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WTI Crude Oil Price Prediction 2016: The aftermath of the Brexit vote has put significant pressure on oil prices around the world.
Since the UK voted to leave the EU on June 23, WTI crude oil prices have plunged 6.7%. Meanwhile, Brent crude oil prices – the global price benchmark – are down 7.2% over the same period.
But Money Morning Global Energy Strategist Dr. Kent Moors just released new oil price targets for WTI and Brent in 2016. These targets are far above today's (Wednesday, July 6) WTI and Brent prices of $46.60 and $47.28. And there are two reasons why we're confident in these targets.
First, here's why oil prices dropped in response to the Brexit vote…
Crude Oil Price Prediction: Why Oil Will Shake Off This Brexit Shockwave
The biggest reason why crude oil prices fell after the Brexit vote was widespread currency volatility.
Britain's historic decision roiled European currencies as indexes like London's FTSE 100 and the Eurozone's STOXX 600 plunged 2.4% and 6.8%, respectively. The dives in both indexes dragged the British pound to a 31-year low of $1.28. It still hovers at that level today.
Any crash in a foreign currency will usually send oil prices lower. That's because foreign investors will buy into the U.S. dollar as a way to hedge against their home currency's volatility. When the dollar rises in value, it lowers the prices of dollar-denominated commodities like oil. That's because it becomes more expensive to users of foreign currencies. In other words, it takes more pounds per dollar to buy oil.
Moors – an energy market veteran with more than 40 years of experience advising global oil agencies – says investors should expect more oil price volatility as the pound adjusts to the new environment. With its decision to leave the EU, the UK will become a second-tier economy and energy finance will slowly move from London to New York. That will likely cause both London-based Brent and New York-based WTI to dip in the short term.
"The pound will linger and have an adverse impact on Brent crude oil prices," Moors explained after the Brexit vote. "Since most futures contracts are denominated in dollars, the exchange problems will also affect WTI crude oil prices."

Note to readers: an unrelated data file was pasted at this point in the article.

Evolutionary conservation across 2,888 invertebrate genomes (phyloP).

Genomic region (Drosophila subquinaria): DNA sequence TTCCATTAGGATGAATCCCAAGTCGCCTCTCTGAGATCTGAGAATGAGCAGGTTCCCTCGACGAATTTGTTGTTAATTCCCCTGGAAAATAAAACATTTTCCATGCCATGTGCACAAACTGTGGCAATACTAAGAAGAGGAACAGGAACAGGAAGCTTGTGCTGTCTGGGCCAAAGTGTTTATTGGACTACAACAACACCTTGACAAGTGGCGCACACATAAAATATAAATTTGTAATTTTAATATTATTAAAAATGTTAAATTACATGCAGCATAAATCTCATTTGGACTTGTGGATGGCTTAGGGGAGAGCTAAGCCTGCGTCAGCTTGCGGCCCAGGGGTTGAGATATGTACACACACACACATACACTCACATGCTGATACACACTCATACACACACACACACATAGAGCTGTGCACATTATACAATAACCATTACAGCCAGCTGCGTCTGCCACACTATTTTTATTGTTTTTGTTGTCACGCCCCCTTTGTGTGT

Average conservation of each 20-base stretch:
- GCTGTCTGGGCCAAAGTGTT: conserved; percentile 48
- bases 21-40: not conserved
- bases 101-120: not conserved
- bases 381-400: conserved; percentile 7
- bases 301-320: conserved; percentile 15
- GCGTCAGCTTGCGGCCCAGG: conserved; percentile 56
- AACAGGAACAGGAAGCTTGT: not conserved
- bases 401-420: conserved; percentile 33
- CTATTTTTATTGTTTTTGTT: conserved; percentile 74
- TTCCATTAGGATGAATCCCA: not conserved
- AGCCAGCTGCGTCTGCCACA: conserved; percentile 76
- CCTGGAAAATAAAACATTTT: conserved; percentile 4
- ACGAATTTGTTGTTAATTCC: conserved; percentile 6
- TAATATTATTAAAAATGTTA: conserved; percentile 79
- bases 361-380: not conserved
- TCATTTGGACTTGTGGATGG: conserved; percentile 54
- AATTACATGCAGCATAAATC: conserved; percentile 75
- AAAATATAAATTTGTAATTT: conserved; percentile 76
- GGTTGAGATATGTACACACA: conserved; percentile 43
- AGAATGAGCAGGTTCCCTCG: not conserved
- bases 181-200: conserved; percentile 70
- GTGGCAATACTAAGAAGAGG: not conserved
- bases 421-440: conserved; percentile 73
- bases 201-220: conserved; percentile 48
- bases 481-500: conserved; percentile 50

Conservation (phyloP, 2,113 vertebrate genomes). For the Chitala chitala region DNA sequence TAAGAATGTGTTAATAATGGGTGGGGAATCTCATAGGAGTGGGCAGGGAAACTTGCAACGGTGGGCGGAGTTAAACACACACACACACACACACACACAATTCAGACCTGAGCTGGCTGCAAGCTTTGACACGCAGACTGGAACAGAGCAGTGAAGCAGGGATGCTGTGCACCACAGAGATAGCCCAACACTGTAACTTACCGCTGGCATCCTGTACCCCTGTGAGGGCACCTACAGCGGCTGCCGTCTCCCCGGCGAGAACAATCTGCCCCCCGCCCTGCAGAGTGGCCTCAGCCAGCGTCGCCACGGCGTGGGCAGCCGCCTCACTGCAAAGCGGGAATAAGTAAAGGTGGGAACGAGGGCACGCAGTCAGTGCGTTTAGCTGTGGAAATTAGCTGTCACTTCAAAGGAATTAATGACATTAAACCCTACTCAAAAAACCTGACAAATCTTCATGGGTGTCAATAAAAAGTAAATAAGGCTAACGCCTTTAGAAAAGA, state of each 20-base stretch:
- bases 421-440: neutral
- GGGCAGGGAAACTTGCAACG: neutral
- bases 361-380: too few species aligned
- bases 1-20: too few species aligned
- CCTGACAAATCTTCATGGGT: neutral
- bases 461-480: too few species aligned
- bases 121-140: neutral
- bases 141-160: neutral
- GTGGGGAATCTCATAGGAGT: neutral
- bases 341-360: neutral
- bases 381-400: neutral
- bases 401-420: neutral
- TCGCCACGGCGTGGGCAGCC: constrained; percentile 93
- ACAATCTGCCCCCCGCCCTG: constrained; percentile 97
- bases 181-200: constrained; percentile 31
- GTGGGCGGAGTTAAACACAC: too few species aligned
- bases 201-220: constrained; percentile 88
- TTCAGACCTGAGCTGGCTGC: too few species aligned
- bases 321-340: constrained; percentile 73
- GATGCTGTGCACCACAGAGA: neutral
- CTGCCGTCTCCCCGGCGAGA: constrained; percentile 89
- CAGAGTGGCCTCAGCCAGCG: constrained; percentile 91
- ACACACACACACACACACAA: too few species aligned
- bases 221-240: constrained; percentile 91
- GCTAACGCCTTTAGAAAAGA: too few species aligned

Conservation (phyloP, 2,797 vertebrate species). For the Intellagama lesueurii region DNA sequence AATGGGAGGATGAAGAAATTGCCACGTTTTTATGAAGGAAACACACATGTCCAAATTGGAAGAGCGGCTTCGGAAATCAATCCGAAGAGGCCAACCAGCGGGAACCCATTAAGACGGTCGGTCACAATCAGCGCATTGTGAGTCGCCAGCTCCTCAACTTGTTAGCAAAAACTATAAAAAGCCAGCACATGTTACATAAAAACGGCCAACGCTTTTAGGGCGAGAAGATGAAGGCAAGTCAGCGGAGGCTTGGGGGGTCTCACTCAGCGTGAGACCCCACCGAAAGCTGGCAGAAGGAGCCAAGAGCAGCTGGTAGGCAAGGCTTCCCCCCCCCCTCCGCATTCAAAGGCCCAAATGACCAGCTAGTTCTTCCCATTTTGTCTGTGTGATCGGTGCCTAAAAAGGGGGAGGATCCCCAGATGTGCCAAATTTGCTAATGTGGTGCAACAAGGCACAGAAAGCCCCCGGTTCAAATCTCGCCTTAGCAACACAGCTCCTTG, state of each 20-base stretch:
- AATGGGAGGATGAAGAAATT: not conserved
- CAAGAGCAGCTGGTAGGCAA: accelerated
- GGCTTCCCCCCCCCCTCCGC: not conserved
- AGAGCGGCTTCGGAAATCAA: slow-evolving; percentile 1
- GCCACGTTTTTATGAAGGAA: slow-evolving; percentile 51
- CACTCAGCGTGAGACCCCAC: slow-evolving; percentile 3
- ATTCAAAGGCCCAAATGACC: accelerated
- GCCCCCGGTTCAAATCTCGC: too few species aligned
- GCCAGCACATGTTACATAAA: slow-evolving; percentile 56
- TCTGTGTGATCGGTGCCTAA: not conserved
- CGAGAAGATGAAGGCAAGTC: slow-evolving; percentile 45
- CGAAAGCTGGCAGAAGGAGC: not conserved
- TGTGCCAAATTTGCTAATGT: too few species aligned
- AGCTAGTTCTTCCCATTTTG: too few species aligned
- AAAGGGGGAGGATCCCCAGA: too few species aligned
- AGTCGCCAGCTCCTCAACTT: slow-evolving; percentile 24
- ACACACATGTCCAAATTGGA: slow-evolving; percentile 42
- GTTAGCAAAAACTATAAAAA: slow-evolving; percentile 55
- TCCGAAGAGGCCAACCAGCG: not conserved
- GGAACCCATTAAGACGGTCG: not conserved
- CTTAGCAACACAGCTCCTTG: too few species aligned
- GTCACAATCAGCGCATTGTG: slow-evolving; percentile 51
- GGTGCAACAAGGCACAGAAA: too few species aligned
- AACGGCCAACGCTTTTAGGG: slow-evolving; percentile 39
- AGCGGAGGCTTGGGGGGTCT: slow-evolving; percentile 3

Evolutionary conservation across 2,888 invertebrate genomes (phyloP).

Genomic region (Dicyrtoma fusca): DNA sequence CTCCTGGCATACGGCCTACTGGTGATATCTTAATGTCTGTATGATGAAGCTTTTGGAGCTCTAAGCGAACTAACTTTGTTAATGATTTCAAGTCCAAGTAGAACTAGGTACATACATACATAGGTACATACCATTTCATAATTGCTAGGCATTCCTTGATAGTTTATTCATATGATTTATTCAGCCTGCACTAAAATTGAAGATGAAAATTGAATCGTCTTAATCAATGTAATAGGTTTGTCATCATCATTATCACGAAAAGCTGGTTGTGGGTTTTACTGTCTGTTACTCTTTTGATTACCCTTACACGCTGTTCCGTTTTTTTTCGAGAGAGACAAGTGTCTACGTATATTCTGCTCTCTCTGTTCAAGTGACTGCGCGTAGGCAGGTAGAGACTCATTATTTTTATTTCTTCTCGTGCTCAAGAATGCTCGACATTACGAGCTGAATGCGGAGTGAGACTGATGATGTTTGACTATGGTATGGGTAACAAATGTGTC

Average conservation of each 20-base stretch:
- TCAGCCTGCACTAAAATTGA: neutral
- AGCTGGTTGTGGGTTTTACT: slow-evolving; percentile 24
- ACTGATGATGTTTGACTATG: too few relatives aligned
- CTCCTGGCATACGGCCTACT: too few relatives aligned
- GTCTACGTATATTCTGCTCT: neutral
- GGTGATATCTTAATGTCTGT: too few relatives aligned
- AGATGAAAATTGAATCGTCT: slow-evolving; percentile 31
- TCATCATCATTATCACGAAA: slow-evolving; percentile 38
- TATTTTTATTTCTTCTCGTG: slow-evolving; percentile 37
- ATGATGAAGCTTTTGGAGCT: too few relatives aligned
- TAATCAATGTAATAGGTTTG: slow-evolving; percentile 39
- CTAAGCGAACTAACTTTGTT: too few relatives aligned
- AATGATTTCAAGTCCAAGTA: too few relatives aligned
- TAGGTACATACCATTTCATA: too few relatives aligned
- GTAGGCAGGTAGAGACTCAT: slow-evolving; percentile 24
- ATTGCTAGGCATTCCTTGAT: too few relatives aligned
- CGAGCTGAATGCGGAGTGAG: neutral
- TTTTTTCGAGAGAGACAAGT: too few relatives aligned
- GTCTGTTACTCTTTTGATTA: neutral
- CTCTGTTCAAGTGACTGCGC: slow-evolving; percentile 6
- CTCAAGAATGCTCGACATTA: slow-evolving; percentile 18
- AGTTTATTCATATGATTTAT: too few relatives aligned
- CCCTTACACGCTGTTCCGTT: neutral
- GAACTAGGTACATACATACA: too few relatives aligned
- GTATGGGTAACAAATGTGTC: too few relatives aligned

But he still sees both benchmarks hitting these price targets by the end of 2016 thanks to two fundamental factors…
Our Brent and WTI Crude Oil Price Predictions for 2016
Moors sees WTI crude oil prices hitting the $58-$60 range by the end of the year. For Brent, he predicts prices will reach $62-$65 by the same time.
And the first fundamental trend that will boost prices is declining oil supply.
According to U.S. Energy Information Administration (EIA) data, total U.S. supply has declined 2.6% over the last two months from 540.6 million barrels to 526.6 million. That has coincided with the falling U.S. rig count. The number of operational rigs is down 47% over the last year to 341.
Although the count has risen recently, Moors says U.S. drillers can't increase production and turn a profit until WTI reaches the mid-$60 range. These companies burn through money at current price levels since wells cost upwards of $3 million to drill and maintain.
The high cost of drilling new wells will force producers to get output from drilled-but-uncompleted (DuC) wells. These are old wells already in place that offer less output. That will gradually lower supply until the WTI crude oil price hits $65, which would justify a boost in drilling new wells.
The second factor is record 2016 demand.
According to the International Energy Agency (IEA), global oil demand is on track to reach 95.8 million barrels a day in 2016. That's higher than any other point in human history. The EIA pushes the envelope further by saying global consumption will hit 96.7 million a day by 2017.
The Bottom Line: The Brexit vote rocked energy markets around the world as the huge rally in the dollar sent oil prices below the important $50 mark. While oil prices may stay below that level in the short term, there's no reason to run away from the oil market. Long-term fundamentals always trump short-term geopolitical events. That's why we see declining supply and rising demand sending WTI and Brent toward the $58-$60 and $62-$65 ranges by the end of 2016.
Alex McGuire is an energy writer for Money Morning. Follow him on Twitter here for the biggest updates on the post-Brexit oil market.
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